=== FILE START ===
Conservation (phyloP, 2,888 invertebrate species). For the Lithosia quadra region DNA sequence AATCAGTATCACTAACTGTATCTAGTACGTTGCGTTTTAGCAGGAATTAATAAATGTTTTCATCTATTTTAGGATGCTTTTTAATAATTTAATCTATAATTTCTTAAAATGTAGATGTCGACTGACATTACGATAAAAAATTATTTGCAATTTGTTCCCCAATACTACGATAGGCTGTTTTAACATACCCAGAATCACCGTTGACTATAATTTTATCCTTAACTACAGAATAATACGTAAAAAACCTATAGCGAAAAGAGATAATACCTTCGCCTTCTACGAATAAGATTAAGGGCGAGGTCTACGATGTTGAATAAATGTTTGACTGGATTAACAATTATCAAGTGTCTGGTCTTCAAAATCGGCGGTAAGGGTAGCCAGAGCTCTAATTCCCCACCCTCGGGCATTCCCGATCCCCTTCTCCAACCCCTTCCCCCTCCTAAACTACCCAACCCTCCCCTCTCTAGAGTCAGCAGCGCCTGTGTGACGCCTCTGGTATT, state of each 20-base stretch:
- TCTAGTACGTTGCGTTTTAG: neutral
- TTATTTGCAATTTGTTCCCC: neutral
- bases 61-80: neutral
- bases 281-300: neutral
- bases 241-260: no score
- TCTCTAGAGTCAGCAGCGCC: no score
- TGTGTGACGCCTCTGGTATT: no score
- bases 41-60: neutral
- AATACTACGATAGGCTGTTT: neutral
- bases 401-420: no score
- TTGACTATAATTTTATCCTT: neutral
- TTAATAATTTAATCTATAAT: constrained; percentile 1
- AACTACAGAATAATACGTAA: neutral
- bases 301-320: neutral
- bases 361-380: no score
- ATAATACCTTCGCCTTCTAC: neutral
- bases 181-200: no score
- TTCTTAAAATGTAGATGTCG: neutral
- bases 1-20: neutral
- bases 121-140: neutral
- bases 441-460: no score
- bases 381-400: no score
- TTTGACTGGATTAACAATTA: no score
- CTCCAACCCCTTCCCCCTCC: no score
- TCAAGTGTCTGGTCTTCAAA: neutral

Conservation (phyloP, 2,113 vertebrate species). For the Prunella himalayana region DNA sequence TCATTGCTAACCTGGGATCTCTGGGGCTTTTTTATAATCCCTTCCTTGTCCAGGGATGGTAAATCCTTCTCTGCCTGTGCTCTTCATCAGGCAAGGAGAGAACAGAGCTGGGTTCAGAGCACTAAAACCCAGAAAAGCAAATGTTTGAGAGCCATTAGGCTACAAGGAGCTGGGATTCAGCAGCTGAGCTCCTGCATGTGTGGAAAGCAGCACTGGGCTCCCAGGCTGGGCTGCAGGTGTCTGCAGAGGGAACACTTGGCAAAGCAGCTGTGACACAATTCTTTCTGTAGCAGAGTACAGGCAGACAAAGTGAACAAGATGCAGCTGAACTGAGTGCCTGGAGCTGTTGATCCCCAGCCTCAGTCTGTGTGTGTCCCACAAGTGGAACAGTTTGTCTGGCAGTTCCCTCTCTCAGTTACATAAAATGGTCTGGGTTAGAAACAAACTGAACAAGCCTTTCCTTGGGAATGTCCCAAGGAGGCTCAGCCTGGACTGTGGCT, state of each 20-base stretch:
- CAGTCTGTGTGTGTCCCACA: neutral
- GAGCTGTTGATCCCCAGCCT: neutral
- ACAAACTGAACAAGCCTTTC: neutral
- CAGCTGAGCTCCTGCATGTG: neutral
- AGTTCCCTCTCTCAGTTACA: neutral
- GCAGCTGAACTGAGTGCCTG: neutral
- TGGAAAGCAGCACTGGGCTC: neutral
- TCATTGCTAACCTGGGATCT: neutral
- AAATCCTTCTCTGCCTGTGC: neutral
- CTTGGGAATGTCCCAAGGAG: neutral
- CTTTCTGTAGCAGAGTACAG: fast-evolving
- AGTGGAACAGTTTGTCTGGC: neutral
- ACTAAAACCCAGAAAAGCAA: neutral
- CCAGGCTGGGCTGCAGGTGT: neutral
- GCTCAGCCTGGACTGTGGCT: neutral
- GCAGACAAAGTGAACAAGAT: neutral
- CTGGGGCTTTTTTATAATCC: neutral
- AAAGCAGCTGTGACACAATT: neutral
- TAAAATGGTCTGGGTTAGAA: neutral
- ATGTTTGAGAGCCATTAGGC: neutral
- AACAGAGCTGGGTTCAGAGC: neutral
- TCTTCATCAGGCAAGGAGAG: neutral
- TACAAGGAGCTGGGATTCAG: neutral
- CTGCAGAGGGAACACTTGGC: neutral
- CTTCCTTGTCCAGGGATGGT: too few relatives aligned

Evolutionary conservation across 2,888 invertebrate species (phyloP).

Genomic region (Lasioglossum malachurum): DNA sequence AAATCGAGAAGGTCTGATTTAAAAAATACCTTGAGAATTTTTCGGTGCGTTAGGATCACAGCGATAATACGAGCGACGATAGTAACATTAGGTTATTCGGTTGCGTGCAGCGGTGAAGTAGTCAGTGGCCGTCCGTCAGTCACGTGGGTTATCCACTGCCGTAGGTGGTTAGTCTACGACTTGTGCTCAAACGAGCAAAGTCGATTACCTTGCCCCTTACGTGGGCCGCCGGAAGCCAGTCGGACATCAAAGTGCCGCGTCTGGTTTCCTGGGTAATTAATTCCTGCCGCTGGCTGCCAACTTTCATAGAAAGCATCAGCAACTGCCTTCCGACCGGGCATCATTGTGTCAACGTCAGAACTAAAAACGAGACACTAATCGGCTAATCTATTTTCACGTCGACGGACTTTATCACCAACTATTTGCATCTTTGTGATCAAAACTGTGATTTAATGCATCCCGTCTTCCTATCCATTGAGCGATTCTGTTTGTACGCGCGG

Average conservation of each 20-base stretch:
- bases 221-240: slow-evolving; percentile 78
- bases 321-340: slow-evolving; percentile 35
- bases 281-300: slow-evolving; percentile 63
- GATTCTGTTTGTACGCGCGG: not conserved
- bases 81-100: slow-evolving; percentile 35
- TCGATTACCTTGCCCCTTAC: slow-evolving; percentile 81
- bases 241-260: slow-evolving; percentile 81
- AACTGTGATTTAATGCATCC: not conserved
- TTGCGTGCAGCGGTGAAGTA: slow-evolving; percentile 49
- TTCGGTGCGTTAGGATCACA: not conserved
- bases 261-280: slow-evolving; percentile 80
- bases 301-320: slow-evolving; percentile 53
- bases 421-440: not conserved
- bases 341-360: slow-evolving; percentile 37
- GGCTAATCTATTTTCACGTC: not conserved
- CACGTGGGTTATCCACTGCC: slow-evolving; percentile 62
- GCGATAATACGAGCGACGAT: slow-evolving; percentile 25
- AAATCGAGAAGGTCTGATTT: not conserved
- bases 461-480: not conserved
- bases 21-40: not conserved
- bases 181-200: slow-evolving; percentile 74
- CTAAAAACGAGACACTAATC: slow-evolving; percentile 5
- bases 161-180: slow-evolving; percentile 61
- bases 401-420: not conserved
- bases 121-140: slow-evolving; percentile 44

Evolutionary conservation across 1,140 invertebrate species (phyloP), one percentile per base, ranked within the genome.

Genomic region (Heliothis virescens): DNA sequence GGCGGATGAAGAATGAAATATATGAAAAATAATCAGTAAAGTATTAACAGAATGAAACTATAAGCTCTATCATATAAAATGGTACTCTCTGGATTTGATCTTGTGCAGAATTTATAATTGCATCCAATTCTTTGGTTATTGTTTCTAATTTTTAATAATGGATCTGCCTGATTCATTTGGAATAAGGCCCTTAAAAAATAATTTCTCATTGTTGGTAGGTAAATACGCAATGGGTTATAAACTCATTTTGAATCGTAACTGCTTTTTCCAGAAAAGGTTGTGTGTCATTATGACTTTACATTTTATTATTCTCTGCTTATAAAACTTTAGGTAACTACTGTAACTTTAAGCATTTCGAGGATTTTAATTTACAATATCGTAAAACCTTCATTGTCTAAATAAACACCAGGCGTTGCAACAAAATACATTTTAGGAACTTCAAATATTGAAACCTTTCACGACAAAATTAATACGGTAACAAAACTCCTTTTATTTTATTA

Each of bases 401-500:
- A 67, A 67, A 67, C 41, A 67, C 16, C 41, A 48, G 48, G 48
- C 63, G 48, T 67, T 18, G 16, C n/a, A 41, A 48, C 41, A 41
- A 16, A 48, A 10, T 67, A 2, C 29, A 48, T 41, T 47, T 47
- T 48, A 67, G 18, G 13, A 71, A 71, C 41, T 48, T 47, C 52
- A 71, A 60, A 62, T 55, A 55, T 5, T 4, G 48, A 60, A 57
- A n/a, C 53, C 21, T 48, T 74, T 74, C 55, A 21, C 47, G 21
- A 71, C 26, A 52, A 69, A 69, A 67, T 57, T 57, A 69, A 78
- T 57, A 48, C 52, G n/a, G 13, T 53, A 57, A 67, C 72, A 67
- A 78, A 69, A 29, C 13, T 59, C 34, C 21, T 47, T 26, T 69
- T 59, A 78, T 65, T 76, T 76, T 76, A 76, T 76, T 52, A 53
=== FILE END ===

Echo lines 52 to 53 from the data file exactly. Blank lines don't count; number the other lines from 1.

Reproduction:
- CTTCCTTGTCCAGGGATGGT: too few relatives aligned

Evolutionary conservation across 2,888 invertebrate species (phyloP).